Artist: Simon Slator
Title / Release Page: Halo
Release Date: 2015 Mar 07
Genre: Ambient
License: CC BY-NC-ND

[Ed. Note: This release is no longer available…]

Simon Slator hails from Staffordshire, UK.  He is the creative force behind twenty three releases dating as far back as 2006 (although the majority have been within the last few years according to Discogs: Simon Slator) on Aural Films, Free Floating Music, We Are All Ghosts, Webbed Hand Records, Headform Records in addition to numerous self-released titles.  Halo is one of four releases for Simon in 2015.

Simon Slator: Halo

When I picked up this work, I was hoping that it wouldn’t be another dark ambient or abstract minimal ambient style work.  And, thankfully, it is not that at all.  Simon’s style leans more towards the new age type of music for this release: rich textures and minimal melodic lines in a perfectly balanced suspension.

While this release appears to be four works, it was really realized as a continuous piece. Progressing from the origin of humanity (according to Christianity) in ‘Eden’, and building to a conclusion with ‘One Man’s Hope’ this is a work that presents us with a personal journey. It’s an internal landscape that is reflected or refracted through our place in the universe.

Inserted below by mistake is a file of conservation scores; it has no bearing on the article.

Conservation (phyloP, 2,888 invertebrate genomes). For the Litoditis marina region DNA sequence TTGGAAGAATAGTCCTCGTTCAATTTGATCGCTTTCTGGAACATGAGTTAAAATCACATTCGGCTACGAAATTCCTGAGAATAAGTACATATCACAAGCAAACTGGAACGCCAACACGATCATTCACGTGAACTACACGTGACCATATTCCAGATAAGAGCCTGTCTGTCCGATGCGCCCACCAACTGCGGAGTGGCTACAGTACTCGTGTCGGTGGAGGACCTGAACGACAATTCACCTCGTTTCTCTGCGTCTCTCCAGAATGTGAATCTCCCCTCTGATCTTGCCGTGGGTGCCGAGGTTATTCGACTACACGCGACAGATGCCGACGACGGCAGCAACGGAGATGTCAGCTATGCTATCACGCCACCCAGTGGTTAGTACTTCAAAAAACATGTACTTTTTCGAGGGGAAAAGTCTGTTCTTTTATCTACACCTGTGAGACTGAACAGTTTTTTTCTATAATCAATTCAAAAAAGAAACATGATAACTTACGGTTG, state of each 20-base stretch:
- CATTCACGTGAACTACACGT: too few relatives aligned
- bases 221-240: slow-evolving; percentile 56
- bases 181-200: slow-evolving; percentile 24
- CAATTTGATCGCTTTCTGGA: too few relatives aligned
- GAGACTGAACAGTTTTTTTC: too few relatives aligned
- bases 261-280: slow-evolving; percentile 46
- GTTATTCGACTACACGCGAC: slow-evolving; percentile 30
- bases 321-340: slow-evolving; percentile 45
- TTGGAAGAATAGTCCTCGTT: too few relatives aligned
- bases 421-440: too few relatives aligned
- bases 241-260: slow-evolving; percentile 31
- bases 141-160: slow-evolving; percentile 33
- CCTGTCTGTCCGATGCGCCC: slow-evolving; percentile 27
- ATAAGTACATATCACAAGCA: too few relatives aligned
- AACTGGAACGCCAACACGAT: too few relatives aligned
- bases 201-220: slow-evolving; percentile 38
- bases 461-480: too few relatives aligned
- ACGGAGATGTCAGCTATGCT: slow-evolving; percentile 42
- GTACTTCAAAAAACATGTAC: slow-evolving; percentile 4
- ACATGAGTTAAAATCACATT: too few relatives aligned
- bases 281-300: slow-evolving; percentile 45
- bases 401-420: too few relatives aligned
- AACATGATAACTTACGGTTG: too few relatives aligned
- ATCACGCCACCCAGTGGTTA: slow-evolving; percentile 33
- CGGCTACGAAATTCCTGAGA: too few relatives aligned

It would be an understatement to say that this is one of the easiest, and most relaxing listens I have had this year.  There is a bit of tension in the opening of ‘One Man’s Hope’, but it builds in a more stately expression of the nobility of man.  There is something in this last piece that reminds me of a Jon & Vangelis piece, without Jon Anderson’s vocals.


I have said that this year I am trying to diversify my listening to include more pop, world-beat, jazz and other musical forms.  So I’ve had a bit trepidation when approaching ambient works. However, this work alleviated my fears about that label.  It’s a lush, melodic, beautifully composed and arranged.  While this might appear to be a work that is designed to be background listening, it’s easy to be drawn into it completely with a few seconds of focused listening, which will only get better as a headphone listening experience.

Simon Slator: Halo




Posted by George De Bruin

One Comment

  1. Wow! Many thanks, George 🙂

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